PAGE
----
Create a Killer Resume and Cover Letter

Can a Great Resume Save You From a Bad Interview?

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Bad Interview

Many of us have endured a challenging interview and understand the disappointment that follows, particularly when the job is highly desirable. However, a less-than-ideal interview doesn’t necessarily mean you’re out of the running. A strong resume can often compensate for an interview that didn’t go as expected.

To bolster your chances of success, there are proactive measures you can take both before and after the interview. These steps can significantly improve the likelihood of securing the job, even if the interview didn’t go perfectly.

Do Your Homework Before the Interview:

If you haven’t done your homework and you don’t know anything about the company where you are interviewing, then you shouldn’t be in the interview. You should do extensive research on the company and the interviewer(s) before the interview.  This information is not limited to public companies, there is a wealth of information on LinkedIn and similar sites. You should also try to find out some inside information regarding the company culture and what it’s like to work there. 

Ways Your Resume Can Save You

Action Words: Action words and keywords are still a very important part of the process. With millions of resumes on the Internet, recruiters and hiring managers do not have time to read everything. They are drawn to specific words (and the words differ depending on the job). Many recruiters and hiring companies use resume scanning technology to identify resumes that are the best fit. Add the keywords that will draw interest in your resume.

Emphasize numbers: Rather than letting your resume be a list of responsibilities you had at previous jobs, turn it into a celebration of your successes. “Raised profits by 20 percent in one year.” “Oversaw 12 employees on my team.” “Increased productivity by replacing a task that took 1 hour each day with one that took 1 minute.” Wouldn’t you want to hire this person? I pose this as “numbers” rather than “accomplishments” because I think that you want to offer something as concrete as possible. It doesn’t have to be a number, but if you’ve got them, use them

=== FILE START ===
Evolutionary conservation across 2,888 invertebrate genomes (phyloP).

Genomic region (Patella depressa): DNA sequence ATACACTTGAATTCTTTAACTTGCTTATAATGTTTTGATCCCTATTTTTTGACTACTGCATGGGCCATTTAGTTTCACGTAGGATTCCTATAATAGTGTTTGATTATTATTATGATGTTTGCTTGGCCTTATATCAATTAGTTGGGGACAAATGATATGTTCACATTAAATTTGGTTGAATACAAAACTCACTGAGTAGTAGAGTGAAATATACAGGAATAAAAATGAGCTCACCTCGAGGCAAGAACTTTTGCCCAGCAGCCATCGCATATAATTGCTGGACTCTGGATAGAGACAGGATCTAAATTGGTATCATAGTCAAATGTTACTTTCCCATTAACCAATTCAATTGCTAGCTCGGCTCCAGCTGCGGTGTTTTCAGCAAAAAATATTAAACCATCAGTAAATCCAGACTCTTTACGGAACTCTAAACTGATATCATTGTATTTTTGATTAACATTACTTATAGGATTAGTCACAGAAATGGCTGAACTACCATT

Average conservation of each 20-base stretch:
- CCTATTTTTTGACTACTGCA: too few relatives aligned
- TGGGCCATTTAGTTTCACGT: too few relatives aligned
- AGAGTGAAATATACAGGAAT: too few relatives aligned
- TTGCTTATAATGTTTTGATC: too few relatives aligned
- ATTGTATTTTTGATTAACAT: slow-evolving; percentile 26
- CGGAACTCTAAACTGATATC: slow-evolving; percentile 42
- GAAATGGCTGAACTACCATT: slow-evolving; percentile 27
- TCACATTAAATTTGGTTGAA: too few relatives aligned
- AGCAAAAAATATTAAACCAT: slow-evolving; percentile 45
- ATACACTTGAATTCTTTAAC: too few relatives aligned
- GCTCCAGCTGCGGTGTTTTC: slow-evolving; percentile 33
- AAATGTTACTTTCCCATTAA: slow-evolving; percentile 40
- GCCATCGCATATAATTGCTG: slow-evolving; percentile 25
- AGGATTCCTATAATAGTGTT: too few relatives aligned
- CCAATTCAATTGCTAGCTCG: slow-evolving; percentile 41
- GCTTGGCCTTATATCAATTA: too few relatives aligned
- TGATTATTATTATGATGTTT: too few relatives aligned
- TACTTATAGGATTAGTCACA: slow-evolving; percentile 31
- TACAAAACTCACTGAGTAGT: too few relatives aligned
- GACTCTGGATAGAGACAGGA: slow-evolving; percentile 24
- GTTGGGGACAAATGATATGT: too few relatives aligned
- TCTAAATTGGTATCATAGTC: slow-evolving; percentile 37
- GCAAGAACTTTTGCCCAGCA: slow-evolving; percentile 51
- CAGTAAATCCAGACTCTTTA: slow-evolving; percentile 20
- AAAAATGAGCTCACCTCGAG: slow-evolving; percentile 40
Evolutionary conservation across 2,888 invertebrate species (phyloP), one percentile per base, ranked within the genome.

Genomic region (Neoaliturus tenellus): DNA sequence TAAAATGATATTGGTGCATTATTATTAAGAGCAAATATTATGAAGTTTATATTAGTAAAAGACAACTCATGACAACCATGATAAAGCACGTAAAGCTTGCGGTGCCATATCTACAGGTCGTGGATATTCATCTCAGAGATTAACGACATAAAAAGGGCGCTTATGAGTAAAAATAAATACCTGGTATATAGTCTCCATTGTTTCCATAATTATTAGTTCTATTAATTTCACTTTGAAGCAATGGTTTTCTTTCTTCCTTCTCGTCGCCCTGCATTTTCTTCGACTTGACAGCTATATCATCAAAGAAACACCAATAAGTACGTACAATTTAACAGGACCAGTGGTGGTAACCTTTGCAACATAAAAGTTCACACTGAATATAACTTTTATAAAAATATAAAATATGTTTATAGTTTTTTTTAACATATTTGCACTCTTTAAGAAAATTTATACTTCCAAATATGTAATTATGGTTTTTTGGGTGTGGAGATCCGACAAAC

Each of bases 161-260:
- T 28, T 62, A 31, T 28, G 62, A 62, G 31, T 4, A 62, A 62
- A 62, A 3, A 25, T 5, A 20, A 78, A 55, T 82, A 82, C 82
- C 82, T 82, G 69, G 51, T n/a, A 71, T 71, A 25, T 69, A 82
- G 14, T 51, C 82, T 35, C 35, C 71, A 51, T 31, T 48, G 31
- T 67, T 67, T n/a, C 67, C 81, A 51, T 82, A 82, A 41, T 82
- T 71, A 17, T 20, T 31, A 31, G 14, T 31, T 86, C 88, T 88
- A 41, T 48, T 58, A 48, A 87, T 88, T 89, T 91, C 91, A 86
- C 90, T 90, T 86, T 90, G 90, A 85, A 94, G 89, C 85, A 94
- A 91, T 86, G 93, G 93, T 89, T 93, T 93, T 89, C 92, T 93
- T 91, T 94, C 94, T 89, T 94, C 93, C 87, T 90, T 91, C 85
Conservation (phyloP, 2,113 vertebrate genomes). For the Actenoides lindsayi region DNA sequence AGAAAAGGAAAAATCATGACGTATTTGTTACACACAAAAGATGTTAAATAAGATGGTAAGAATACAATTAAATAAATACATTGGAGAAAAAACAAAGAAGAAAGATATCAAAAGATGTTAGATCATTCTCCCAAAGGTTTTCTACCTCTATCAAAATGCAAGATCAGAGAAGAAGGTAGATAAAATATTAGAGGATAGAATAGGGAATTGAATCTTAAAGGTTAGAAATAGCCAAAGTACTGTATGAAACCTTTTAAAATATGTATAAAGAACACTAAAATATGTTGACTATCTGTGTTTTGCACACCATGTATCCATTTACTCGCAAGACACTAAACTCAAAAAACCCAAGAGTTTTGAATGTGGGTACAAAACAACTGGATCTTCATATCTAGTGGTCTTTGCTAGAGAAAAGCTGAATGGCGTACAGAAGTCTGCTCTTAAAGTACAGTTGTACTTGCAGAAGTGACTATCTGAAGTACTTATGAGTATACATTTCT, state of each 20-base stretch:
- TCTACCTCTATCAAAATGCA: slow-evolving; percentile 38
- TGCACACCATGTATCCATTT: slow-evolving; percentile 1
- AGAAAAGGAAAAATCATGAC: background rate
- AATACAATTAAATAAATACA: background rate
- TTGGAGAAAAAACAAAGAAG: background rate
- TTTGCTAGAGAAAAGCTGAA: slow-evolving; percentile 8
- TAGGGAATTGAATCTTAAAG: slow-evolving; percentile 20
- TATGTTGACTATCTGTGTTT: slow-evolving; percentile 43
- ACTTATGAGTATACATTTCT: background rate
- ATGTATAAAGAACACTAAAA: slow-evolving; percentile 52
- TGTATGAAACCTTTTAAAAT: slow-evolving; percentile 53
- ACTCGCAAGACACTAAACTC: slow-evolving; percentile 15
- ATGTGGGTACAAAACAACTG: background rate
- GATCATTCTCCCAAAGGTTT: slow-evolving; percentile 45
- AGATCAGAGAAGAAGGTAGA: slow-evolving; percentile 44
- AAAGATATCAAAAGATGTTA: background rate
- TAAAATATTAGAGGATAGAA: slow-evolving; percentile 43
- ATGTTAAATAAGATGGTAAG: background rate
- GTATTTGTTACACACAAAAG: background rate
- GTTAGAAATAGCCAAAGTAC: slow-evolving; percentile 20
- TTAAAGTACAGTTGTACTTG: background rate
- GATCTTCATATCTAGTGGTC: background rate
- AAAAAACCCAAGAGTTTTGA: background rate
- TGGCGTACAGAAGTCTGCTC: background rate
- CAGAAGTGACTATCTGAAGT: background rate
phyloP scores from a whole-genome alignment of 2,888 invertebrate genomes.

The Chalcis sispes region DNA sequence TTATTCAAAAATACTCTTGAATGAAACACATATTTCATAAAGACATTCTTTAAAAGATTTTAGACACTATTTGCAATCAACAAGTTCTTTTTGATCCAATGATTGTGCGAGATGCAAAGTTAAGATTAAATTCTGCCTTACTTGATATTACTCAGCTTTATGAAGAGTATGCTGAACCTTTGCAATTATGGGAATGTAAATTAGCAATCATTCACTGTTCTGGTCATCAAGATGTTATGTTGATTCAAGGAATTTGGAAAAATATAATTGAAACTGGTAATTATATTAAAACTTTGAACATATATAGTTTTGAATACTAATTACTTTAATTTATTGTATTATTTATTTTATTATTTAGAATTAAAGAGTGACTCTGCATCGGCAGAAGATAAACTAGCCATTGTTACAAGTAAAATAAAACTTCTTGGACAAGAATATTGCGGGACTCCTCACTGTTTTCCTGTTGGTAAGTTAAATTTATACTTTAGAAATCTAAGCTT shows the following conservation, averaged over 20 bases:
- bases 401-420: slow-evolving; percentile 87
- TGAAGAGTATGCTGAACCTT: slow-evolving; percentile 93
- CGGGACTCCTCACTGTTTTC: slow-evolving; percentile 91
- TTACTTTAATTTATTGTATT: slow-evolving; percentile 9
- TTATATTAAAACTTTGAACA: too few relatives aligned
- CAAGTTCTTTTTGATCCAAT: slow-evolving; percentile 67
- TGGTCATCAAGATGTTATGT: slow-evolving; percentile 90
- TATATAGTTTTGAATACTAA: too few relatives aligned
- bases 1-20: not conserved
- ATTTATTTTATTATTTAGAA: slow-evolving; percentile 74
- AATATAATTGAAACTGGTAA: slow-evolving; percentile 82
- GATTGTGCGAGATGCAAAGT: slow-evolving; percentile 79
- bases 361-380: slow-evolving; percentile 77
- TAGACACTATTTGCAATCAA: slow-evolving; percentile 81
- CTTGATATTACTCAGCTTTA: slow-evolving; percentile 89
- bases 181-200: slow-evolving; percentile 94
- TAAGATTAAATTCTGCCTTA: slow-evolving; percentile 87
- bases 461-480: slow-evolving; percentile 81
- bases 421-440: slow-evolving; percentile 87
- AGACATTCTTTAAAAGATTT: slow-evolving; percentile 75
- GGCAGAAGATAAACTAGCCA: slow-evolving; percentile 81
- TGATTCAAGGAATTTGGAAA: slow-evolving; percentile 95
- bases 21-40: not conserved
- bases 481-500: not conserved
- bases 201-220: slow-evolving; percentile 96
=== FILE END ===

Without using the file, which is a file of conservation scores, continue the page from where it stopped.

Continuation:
Reasons Your Interview Went Wrong

Know Your Background Information: There have been many times when a job seeker was caught unprepared with a long application to fill out at the interview location. Come equipped with all the information you could possibly need concerning employment history, your previous addresses, dates of military service, etc.

Know Your Resume: You would be surprised how many people are not familiar with the details of their own resume. Make sure you know your own resume inside and out. It’s incredibly embarrassing to be asked specifics about a project you boasted about on the resume and respond with a blank look. Even if someone helped you write the resume, you definitely should be the expert. 

Communication is a Two-Way Street: While the hiring manager will ask the questions, they expect a dialogue with the candidate. Concentrate on truly communicating with the interviewer. It starts off with a handshake and a friendly greeting. There have been cases of the interviewee barely saying a word and other cases of the interviewee dominating the conversation. Slow down, relax, and be yourself.

Follow Up After a Bad Interview

You should always follow up after an interview.  If the interview went well, a quick thank you note can suffice.

However, if the interview went poorly, you may want to take further steps. For example, if you think you left out something that you wanted to discuss in the interview, a quick note explaining it can be appropriate.

If you think the interview went poorly because of something else going on in your life, such as a recent death in the family, send a quick note explaining the situation.

Prepare for Your Next Interview

If you don’t get the job, the most important thing is to use it as a learning experience for your next interview.

Update your resume to prepare for your next application and interview. If you’ve got a well-prepared resume, it can give you confidence going into your next interview.

Also, review your resume before going into an interview. Keep the information from your resume in mind to help you answer the interview questions.

The key to job success starts with a great resume. If an interview goes poorly, a well-written resume can keep you in the running for the job.

Take a look at The Interview Master Deck on Kickstarter which aims to support jobseekers and career changers in their first interview phase. Especially in the post-pandemic world.

50 Ways to Get a Job: An Unconventional Guide to Finding Work on Your Terms
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05/23/2024 08:51 am GMT

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